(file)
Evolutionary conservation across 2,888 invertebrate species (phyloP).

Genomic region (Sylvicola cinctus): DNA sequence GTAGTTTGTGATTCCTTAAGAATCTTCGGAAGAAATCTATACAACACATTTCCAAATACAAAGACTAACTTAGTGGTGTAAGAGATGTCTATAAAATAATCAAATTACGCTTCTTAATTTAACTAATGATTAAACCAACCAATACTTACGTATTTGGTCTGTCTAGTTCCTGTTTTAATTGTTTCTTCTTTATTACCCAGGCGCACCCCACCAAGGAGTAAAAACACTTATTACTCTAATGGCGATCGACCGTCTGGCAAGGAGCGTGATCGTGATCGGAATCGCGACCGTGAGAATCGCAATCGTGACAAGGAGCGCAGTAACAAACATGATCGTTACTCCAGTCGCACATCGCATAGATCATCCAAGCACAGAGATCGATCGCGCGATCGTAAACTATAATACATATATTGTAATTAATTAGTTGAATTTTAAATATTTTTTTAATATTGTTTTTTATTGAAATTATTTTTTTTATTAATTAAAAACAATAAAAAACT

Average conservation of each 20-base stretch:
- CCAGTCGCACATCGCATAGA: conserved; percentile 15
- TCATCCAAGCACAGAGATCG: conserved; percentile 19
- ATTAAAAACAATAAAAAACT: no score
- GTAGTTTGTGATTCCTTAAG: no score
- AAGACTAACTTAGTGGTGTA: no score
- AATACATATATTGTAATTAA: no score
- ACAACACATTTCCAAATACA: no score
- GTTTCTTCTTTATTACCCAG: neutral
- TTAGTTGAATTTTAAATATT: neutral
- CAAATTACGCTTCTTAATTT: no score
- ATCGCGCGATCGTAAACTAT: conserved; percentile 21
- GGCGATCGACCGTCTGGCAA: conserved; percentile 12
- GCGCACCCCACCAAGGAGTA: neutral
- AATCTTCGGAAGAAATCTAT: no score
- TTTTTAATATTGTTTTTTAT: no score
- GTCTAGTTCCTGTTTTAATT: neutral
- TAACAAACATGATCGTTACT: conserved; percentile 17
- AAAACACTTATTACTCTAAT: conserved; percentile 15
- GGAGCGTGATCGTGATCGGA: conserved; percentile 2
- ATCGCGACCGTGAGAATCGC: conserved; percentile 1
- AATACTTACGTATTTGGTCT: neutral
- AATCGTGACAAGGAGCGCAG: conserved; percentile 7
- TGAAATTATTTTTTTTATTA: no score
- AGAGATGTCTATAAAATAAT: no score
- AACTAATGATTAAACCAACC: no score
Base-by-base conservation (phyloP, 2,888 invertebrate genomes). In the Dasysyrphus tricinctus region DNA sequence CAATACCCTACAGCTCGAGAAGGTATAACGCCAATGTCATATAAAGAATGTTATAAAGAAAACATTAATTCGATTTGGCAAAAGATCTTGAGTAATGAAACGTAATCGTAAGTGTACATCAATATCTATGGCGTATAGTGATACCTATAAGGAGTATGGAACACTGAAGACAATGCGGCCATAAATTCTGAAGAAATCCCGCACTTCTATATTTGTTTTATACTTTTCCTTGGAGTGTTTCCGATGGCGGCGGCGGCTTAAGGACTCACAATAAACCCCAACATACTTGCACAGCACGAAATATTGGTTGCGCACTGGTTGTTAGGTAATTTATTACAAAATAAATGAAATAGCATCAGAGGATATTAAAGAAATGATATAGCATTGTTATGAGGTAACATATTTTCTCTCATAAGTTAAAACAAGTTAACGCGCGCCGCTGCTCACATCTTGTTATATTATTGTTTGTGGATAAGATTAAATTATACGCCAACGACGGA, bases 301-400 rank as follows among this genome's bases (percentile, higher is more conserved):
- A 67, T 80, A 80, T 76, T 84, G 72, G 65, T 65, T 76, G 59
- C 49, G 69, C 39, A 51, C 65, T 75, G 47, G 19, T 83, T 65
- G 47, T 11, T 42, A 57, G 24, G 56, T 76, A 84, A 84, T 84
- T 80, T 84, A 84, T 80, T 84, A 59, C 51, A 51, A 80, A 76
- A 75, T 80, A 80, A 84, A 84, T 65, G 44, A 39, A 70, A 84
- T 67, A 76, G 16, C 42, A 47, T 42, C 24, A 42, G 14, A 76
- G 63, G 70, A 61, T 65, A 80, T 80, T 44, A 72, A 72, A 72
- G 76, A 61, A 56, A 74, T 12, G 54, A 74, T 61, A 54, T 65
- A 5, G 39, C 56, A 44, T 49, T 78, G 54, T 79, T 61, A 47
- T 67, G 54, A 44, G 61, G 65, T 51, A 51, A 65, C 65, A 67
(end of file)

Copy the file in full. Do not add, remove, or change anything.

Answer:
Evolutionary conservation across 2,888 invertebrate species (phyloP).

Genomic region (Sylvicola cinctus): DNA sequence GTAGTTTGTGATTCCTTAAGAATCTTCGGAAGAAATCTATACAACACATTTCCAAATACAAAGACTAACTTAGTGGTGTAAGAGATGTCTATAAAATAATCAAATTACGCTTCTTAATTTAACTAATGATTAAACCAACCAATACTTACGTATTTGGTCTGTCTAGTTCCTGTTTTAATTGTTTCTTCTTTATTACCCAGGCGCACCCCACCAAGGAGTAAAAACACTTATTACTCTAATGGCGATCGACCGTCTGGCAAGGAGCGTGATCGTGATCGGAATCGCGACCGTGAGAATCGCAATCGTGACAAGGAGCGCAGTAACAAACATGATCGTTACTCCAGTCGCACATCGCATAGATCATCCAAGCACAGAGATCGATCGCGCGATCGTAAACTATAATACATATATTGTAATTAATTAGTTGAATTTTAAATATTTTTTTAATATTGTTTTTTATTGAAATTATTTTTTTTATTAATTAAAAACAATAAAAAACT

Average conservation of each 20-base stretch:
- CCAGTCGCACATCGCATAGA: conserved; percentile 15
- TCATCCAAGCACAGAGATCG: conserved; percentile 19
- ATTAAAAACAATAAAAAACT: no score
- GTAGTTTGTGATTCCTTAAG: no score
- AAGACTAACTTAGTGGTGTA: no score
- AATACATATATTGTAATTAA: no score
- ACAACACATTTCCAAATACA: no score
- GTTTCTTCTTTATTACCCAG: neutral
- TTAGTTGAATTTTAAATATT: neutral
- CAAATTACGCTTCTTAATTT: no score
- ATCGCGCGATCGTAAACTAT: conserved; percentile 21
- GGCGATCGACCGTCTGGCAA: conserved; percentile 12
- GCGCACCCCACCAAGGAGTA: neutral
- AATCTTCGGAAGAAATCTAT: no score
- TTTTTAATATTGTTTTTTAT: no score
- GTCTAGTTCCTGTTTTAATT: neutral
- TAACAAACATGATCGTTACT: conserved; percentile 17
- AAAACACTTATTACTCTAAT: conserved; percentile 15
- GGAGCGTGATCGTGATCGGA: conserved; percentile 2
- ATCGCGACCGTGAGAATCGC: conserved; percentile 1
- AATACTTACGTATTTGGTCT: neutral
- AATCGTGACAAGGAGCGCAG: conserved; percentile 7
- TGAAATTATTTTTTTTATTA: no score
- AGAGATGTCTATAAAATAAT: no score
- AACTAATGATTAAACCAACC: no score
Base-by-base conservation (phyloP, 2,888 invertebrate genomes). In the Dasysyrphus tricinctus region DNA sequence CAATACCCTACAGCTCGAGAAGGTATAACGCCAATGTCATATAAAGAATGTTATAAAGAAAACATTAATTCGATTTGGCAAAAGATCTTGAGTAATGAAACGTAATCGTAAGTGTACATCAATATCTATGGCGTATAGTGATACCTATAAGGAGTATGGAACACTGAAGACAATGCGGCCATAAATTCTGAAGAAATCCCGCACTTCTATATTTGTTTTATACTTTTCCTTGGAGTGTTTCCGATGGCGGCGGCGGCTTAAGGACTCACAATAAACCCCAACATACTTGCACAGCACGAAATATTGGTTGCGCACTGGTTGTTAGGTAATTTATTACAAAATAAATGAAATAGCATCAGAGGATATTAAAGAAATGATATAGCATTGTTATGAGGTAACATATTTTCTCTCATAAGTTAAAACAAGTTAACGCGCGCCGCTGCTCACATCTTGTTATATTATTGTTTGTGGATAAGATTAAATTATACGCCAACGACGGA, bases 301-400 rank as follows among this genome's bases (percentile, higher is more conserved):
- A 67, T 80, A 80, T 76, T 84, G 72, G 65, T 65, T 76, G 59
- C 49, G 69, C 39, A 51, C 65, T 75, G 47, G 19, T 83, T 65
- G 47, T 11, T 42, A 57, G 24, G 56, T 76, A 84, A 84, T 84
- T 80, T 84, A 84, T 80, T 84, A 59, C 51, A 51, A 80, A 76
- A 75, T 80, A 80, A 84, A 84, T 65, G 44, A 39, A 70, A 84
- T 67, A 76, G 16, C 42, A 47, T 42, C 24, A 42, G 14, A 76
- G 63, G 70, A 61, T 65, A 80, T 80, T 44, A 72, A 72, A 72
- G 76, A 61, A 56, A 74, T 12, G 54, A 74, T 61, A 54, T 65
- A 5, G 39, C 56, A 44, T 49, T 78, G 54, T 79, T 61, A 47
- T 67, G 54, A 44, G 61, G 65, T 51, A 51, A 65, C 65, A 67